Before I was given the sex talk, I was given the “you’re not white” talk.
My parents needed to inform me that people will mispronounce my name, ask where I’m from and notice my brownness before noticing anything else.
Thankfully they equipped me with the skills to take moments like this as an opportunity to educate, listen and engage in dialogue. They taught me to forgive that Band-Aids don’t come in our complexion, to see my name being a spelling error as my own uniqueness and to patiently love people into understanding my heritage and who I am. They taught me how to deal with the so-called “polite racists.”
What they were not able to prepare me for was how to constructively face the more difficult moments of violent, explicit and malicious acts of racism. Growing up, I was fortunate enough to only encounter this type of racism a few times, but felt so overwhelmed and helpless each time I did. No one told me how to deal with the mixture of fearing for your life and pure anger. In most settings, I’ve been fortunate to have an ally with me who wasn’t experiencing a fight-or-flight response who helped to deescalate the situation.
As a child, I was essentially taught to tolerate mild intolerance and it became my defense strategy. However, it is no longer adequate, as I’ve realized quite an ugly truth: all racism, regardless of how polite, is an act of violence.
After the Paris attacks I have been reeling. There have been countless racist comments made on social media, shocking hate crimes taking place and political leaders denying the humanity of brown people. There has also been a concentrated fight against this racism through educational resources, hilarious memes and influential icons rejecting ideas of bigotry.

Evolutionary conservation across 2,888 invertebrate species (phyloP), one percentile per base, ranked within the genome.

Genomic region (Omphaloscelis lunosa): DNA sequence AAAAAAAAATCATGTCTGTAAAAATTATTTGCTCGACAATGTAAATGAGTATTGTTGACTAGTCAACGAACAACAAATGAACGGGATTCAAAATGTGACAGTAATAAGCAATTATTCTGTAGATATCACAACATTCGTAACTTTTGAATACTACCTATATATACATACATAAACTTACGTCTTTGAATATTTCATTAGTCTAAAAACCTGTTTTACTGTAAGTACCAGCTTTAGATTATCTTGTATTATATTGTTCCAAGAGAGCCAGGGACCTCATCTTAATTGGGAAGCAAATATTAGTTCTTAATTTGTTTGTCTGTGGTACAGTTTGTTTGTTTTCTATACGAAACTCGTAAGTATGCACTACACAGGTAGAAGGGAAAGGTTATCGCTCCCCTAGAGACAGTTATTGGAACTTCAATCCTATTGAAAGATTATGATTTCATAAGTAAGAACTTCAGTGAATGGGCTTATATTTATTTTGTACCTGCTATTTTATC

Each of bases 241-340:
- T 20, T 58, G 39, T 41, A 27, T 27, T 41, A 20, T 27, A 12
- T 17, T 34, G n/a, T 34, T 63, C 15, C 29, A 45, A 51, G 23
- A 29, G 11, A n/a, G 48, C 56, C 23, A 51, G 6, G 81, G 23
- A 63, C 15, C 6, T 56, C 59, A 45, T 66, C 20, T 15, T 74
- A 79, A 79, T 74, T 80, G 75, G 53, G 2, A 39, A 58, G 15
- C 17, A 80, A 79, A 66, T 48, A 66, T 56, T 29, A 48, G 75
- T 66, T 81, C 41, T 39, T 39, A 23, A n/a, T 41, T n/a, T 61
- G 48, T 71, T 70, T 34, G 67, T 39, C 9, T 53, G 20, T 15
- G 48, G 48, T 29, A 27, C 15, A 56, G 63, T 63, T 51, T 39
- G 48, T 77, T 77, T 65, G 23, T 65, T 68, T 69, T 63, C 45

In this important fight against racism, we have lost sight of something: That kid inside of us all who was never prepared to deal with feeling fear and anger every single day because of their skin tone, or their faith.
Every day, I am afraid of a race-related hate crime. A number of my friends have begun avoiding crowded areas, rural areas and going out alone. I am dreading the flight that I will be taking next week because of the potential of racial violence. Too many Haligonians are on edge right now and we need to do something about it.
There is still a huge need for allies in the community to respond through awareness campaigns, social posts and actively fighting racism. However, there is a huge need for allies to step up and ensure that those feeling vulnerable are OK. Building safer spaces, and showing genuine concern is a good place to start.
Some concrete things you can do to support include: attending events and special guest lectures to listen to our experiences, and read curated literature on racism and privilege. Great organizations doing this work include the Muslim Students Association, Solidarity Halifax and the Dalhousie Multifaith Centre.
If you are living in fear like I am, please talk to your friends about it, reach out to the equity and accessibility offices and most of all speak up, even if your voice shakes.